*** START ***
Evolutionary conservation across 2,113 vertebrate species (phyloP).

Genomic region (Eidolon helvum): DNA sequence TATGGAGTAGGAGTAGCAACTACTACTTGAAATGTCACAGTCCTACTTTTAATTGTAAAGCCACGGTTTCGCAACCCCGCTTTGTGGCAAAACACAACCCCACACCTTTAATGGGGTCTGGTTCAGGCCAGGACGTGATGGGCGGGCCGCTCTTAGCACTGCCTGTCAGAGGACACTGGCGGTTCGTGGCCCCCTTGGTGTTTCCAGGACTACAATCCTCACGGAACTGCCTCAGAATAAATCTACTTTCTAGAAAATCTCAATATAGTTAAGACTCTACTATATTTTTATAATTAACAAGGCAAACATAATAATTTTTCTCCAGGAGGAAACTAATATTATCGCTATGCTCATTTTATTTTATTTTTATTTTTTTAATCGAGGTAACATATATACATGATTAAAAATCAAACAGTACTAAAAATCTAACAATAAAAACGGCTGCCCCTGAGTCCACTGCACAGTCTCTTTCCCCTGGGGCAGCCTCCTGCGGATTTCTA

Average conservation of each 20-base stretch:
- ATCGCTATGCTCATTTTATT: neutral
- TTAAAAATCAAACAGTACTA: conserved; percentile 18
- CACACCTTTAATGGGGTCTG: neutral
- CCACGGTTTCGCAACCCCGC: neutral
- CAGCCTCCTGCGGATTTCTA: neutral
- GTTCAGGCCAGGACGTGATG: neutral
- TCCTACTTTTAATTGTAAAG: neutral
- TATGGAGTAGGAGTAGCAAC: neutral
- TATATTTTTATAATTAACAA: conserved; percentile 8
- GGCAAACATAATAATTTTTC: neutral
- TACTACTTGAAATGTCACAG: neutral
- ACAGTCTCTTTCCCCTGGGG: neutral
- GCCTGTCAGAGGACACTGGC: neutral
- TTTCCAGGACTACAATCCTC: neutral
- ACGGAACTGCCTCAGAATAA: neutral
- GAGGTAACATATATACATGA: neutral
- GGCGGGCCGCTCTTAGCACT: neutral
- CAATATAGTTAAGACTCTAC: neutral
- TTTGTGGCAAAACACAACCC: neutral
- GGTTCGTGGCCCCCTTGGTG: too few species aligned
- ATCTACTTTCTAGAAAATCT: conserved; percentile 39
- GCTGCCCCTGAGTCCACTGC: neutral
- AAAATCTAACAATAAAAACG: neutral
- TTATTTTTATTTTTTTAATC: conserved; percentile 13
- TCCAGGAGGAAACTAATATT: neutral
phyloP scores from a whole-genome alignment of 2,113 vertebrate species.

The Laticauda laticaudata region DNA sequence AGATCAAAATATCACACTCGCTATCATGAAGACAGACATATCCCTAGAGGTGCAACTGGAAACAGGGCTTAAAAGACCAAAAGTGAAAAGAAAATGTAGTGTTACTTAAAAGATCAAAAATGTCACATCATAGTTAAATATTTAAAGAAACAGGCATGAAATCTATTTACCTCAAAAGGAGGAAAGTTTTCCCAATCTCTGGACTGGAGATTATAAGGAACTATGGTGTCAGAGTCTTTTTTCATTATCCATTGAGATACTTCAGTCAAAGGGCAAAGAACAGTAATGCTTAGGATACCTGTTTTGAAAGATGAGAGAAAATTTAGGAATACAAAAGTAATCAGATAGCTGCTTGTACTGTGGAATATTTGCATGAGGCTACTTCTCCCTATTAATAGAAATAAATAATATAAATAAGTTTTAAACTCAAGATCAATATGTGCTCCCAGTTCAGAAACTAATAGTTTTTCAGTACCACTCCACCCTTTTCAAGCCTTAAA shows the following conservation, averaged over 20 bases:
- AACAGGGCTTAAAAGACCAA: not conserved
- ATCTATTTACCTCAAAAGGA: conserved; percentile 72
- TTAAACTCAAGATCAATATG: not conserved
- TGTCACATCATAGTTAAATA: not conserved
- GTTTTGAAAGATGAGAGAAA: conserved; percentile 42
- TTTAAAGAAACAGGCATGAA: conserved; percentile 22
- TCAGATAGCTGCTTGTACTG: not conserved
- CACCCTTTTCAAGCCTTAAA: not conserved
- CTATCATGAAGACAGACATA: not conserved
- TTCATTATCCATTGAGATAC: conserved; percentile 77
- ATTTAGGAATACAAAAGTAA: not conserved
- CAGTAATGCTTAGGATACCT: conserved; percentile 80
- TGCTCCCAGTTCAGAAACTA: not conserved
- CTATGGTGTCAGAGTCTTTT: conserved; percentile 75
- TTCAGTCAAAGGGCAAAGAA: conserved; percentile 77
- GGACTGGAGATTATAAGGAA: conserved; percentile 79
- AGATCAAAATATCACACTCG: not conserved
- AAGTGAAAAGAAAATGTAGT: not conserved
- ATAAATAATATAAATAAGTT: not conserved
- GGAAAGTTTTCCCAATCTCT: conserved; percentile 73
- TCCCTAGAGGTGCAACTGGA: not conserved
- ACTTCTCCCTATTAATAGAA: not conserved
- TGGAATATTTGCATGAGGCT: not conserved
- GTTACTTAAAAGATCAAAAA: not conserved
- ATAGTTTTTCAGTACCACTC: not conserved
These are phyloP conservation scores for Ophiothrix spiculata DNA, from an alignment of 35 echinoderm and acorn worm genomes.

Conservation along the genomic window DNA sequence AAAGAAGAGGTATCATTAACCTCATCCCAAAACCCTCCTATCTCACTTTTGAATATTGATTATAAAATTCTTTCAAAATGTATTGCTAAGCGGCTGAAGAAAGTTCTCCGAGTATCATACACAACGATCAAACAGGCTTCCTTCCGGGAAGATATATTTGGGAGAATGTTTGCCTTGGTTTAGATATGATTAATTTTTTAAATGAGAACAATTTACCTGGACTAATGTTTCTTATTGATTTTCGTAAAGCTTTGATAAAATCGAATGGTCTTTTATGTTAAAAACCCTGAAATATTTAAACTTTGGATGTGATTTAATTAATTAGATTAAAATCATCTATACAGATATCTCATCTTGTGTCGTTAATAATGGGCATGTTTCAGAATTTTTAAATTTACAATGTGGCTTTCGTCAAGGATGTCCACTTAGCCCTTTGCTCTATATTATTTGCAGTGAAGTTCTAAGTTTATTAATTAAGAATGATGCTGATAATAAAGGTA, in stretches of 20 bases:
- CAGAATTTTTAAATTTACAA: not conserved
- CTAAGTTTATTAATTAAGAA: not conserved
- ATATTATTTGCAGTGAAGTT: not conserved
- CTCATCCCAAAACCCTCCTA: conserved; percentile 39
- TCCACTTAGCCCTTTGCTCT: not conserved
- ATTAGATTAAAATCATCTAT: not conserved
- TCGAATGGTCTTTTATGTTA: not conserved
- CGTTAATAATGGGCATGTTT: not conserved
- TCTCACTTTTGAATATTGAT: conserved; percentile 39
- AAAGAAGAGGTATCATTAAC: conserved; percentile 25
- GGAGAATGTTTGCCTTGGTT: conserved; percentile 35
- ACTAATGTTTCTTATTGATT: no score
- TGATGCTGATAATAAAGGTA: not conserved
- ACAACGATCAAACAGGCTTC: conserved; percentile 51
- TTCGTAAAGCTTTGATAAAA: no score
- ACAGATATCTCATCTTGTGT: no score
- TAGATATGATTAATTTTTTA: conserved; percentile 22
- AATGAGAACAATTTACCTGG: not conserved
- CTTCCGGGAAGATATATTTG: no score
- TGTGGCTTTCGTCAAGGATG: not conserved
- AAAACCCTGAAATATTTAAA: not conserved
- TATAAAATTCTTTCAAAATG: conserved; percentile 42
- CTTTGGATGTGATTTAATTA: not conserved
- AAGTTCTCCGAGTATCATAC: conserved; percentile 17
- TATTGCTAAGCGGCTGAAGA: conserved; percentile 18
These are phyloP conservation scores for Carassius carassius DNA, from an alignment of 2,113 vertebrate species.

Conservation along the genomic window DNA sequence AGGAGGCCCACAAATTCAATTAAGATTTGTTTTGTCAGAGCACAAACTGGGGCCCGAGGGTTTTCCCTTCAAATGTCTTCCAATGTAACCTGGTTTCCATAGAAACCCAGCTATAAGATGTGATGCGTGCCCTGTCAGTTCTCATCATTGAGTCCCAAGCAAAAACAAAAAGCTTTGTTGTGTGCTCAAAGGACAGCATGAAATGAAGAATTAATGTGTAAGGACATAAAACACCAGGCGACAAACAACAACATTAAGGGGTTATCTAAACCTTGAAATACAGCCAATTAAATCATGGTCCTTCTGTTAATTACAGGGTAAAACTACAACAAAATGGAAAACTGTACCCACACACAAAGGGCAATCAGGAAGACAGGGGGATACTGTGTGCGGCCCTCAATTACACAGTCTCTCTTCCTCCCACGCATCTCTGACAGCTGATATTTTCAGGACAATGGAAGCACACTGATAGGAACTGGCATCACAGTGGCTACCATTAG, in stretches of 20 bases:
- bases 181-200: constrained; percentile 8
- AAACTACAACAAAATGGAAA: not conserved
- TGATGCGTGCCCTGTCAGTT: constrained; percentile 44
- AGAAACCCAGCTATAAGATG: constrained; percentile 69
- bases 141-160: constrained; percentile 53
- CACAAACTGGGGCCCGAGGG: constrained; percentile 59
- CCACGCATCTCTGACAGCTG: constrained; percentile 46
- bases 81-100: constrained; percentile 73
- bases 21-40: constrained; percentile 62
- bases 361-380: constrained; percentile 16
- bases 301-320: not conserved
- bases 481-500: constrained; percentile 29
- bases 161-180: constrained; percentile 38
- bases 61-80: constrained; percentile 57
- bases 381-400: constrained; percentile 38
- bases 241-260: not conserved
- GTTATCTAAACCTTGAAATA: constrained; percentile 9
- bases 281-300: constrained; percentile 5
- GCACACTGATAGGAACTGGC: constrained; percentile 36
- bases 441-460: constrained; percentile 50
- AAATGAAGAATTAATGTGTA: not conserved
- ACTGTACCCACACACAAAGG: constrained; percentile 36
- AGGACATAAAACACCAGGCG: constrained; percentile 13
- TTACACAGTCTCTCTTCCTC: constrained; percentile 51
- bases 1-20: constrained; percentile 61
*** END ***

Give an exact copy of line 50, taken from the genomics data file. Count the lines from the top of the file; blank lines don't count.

- GGAAAGTTTTCCCAATCTCT: conserved; percentile 73